Pilot Dementia Reablement Service
- What is Reablement?
- Who is it For?
- What Will Happen?
- How Much Will it Cost and How Long is it For?
- What Happens After That?
- How Are Carers and Families Involved?
- How do You Know Reablement Works?
Moray Council has commissioned Alzheimer Scotland to deliver a new specialised dementia service.
Alzheimer Scotland has a long tradition of providing user-focused services which consider the whole person, are informed by best practice and are delivered by highly trained staff.
Specialist dementia services are vital to supporting people with dementia, their families and carers, because of the wide ranging and often challenging difficulties the illness can bring as it progresses.
Running initially as a pilot which will be begin on April 1 2012, the new service will take a reablement approach to supporting people to live well with dementia in their own community.
This sheet provides information on how reablement could make a positive difference to you, a member of your family or someone you care for.
We welcome your views on the pilot, which will continue for just over two years. Your comments will help us monitor and evaluate the service to ensure it is meeting the needs of people with dementia.
Reablement promotes independence rather than dependence. It is not about doing things to people or for people – it’s about working with them so they build up the skills and confidence necessary to carry out the daily living tasks they need to be as independent as possible.
These skills will be at risk as dementia progresses, but Alzheimer Scotland will support people with a diagnosis of, or displaying symptoms of, dementia to remain active and connected with their community.
By making the most of existing support networks it is hoped they can maintain their normal pattern of living activities for as long as possible. By building up their own skills, service users will be able to plan and take control of their own future, developing coping strategies to maximise independence, self esteem and well being.
For those facing the challenge of learning to live with the changing symptoms of dementia during the progression of the illness, a specialist dementia service using a reablement approach is an effective way of providing appropriate support to enable them to live as well as possible with their diagnosis.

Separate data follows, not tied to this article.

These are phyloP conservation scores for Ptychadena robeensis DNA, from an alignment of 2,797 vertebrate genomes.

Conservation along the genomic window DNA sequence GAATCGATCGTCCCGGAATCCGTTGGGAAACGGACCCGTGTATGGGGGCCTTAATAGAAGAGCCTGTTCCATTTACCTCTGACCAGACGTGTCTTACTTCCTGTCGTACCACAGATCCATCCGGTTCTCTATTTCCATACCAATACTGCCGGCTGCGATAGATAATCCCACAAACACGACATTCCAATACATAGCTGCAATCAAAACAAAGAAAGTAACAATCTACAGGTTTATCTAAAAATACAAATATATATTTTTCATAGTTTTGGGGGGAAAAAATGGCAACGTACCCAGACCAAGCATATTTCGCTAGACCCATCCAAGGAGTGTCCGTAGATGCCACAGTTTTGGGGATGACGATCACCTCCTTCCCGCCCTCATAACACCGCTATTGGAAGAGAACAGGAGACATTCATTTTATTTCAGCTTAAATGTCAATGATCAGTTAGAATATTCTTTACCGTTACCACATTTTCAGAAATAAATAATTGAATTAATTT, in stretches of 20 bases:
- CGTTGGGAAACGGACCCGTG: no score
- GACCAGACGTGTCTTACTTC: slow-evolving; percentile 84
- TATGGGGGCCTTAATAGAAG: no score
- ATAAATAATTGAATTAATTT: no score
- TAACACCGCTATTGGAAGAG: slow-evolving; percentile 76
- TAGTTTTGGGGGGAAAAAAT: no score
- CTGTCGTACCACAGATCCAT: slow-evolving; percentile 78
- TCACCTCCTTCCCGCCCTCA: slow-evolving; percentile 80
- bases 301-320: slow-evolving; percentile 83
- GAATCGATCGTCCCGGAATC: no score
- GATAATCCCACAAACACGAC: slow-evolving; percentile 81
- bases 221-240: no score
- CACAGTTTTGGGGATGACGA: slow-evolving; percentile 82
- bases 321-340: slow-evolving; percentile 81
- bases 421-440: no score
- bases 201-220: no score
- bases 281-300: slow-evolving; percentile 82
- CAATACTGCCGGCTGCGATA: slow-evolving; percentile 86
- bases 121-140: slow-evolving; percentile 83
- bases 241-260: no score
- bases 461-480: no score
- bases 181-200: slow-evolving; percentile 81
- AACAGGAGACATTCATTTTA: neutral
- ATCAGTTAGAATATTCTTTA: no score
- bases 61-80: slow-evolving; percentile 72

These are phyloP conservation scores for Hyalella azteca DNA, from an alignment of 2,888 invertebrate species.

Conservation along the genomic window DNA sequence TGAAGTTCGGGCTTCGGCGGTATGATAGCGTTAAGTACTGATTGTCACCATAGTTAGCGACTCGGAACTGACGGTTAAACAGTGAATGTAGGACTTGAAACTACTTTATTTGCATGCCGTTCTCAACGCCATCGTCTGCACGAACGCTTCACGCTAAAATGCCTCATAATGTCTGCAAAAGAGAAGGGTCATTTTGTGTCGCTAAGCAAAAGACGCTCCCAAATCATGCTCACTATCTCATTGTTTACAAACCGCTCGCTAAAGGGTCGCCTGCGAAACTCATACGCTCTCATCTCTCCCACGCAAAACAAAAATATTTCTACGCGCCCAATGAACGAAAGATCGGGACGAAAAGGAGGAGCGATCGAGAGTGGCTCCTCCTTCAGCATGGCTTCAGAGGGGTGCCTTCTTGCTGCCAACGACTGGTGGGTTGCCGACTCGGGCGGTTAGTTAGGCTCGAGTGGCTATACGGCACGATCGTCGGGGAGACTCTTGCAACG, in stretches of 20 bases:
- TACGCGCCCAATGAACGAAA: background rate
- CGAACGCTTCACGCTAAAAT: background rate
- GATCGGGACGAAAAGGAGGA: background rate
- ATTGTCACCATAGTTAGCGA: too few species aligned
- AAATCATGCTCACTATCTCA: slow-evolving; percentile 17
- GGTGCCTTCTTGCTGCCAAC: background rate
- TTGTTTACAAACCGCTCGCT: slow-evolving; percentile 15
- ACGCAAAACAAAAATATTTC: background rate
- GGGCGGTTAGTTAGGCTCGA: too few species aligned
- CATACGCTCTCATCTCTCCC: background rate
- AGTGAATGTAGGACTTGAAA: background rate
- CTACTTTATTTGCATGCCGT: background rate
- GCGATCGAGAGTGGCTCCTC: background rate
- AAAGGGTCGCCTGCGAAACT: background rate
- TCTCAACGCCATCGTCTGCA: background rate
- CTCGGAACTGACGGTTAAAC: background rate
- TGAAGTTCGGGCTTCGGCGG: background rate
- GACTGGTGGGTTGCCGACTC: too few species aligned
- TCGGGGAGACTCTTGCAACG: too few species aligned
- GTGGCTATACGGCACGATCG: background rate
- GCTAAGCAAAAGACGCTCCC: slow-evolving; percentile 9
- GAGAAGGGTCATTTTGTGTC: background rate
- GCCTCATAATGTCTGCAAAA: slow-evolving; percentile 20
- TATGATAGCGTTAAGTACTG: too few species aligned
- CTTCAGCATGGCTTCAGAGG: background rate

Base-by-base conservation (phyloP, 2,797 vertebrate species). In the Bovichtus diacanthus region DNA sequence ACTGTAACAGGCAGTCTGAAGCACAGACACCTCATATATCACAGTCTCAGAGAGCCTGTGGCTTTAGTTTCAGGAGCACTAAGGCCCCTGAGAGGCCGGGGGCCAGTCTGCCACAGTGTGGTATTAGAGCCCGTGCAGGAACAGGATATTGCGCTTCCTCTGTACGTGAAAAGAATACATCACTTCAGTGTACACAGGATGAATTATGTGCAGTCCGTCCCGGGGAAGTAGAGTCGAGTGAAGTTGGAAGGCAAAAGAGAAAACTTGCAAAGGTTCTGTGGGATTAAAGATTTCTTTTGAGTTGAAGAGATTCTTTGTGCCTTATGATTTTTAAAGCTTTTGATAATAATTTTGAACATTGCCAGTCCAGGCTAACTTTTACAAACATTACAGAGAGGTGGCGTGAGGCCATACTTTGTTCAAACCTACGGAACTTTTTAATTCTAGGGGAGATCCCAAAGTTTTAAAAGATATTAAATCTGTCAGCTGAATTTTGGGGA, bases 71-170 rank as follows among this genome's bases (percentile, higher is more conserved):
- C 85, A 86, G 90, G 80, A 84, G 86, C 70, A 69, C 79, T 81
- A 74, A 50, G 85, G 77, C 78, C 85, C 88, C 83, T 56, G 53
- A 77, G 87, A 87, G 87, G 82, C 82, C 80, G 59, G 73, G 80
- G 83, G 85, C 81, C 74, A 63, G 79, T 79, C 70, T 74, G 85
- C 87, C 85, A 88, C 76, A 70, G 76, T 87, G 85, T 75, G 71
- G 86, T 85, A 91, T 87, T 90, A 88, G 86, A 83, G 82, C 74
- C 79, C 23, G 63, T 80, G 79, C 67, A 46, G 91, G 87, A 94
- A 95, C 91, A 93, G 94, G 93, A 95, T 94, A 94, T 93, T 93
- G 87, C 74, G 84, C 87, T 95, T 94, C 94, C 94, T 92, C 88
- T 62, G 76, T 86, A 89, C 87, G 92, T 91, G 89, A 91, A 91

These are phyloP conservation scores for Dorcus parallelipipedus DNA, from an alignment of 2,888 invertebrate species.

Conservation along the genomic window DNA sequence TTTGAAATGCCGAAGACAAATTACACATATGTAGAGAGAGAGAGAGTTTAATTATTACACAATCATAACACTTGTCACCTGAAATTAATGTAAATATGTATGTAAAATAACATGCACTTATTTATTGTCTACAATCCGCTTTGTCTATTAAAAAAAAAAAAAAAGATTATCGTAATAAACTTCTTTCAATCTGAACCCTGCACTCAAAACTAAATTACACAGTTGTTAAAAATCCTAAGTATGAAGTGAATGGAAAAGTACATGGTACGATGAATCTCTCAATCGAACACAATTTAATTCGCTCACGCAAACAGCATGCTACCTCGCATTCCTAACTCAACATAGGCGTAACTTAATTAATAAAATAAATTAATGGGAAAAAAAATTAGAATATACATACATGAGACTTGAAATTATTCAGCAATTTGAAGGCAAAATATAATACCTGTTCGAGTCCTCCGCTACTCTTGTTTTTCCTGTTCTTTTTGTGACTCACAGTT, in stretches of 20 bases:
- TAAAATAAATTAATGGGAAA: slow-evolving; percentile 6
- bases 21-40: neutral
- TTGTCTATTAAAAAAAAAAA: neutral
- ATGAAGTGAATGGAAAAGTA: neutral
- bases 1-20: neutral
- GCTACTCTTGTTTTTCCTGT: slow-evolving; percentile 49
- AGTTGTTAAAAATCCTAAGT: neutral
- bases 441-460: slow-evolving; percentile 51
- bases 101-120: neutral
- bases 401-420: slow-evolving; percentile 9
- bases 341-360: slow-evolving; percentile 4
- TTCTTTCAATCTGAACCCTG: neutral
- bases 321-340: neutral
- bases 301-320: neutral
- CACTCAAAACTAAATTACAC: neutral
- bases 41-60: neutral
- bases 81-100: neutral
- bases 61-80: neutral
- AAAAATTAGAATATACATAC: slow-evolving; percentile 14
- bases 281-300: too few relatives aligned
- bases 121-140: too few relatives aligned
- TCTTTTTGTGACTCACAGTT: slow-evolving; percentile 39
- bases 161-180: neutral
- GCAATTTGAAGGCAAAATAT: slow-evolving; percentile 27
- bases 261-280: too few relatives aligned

The dementia reablement service will not be suitable for everyone, however, and we will ensure individuals receive the on-going support which best meets their needs.
Following assessment, anyone referred to the service will work with staff to design a support plan to help them reach the goals they have set for themselves.
Family members and carers will be involved as appropriate.
Short-term flexible support is provided on a one to one basis and also in small groups, with intensive input at key periods such as
when symptoms change or following discharge from hospital.
The main focus of the service will be short-term support to enable individuals to, for example:
Understand and come to terms with living with dementia
- Remain active and connected within their own community
- Access training, aids and other resources to enhance coping skills
- Access peer support and learn from others living with dementia
- Access appropriate support to remain within their own familiar surroundings for as long as possible
- Determine the nature of support that will prevent crisis situations, such as unnecessary admission to hospital
- Access individual budgets or direct payments to provide personalised support.
There is no charge for the reablement service.
It is a flexible, personalised approach and therefore does not have a time limit. It is expected staff will work intensively with the individual for at least six weeks.
For maximum preventative impact, Alzheimer Scotland will remain involved with individuals on a needs-led basis.
The service will be able to offer expert solution support throughout the journey of dementia.
Reablement focuses on what is realistic for people to do for themselves.
On-going support will only be reduced where the service user’s need for support reduces. Although the service the person receives may change, the focus on meeting individual needs remains the same.
Unpaid carers are essential to the success of reablement. They will be supported to assist the person they care for in achieving their goals.
Health and social care staff already follow the principles of reablement by supporting people to achieve as much independence as possible.
This approach will enable people with dementia to be able to go on living their lives as independently as they can in their own homes and communities.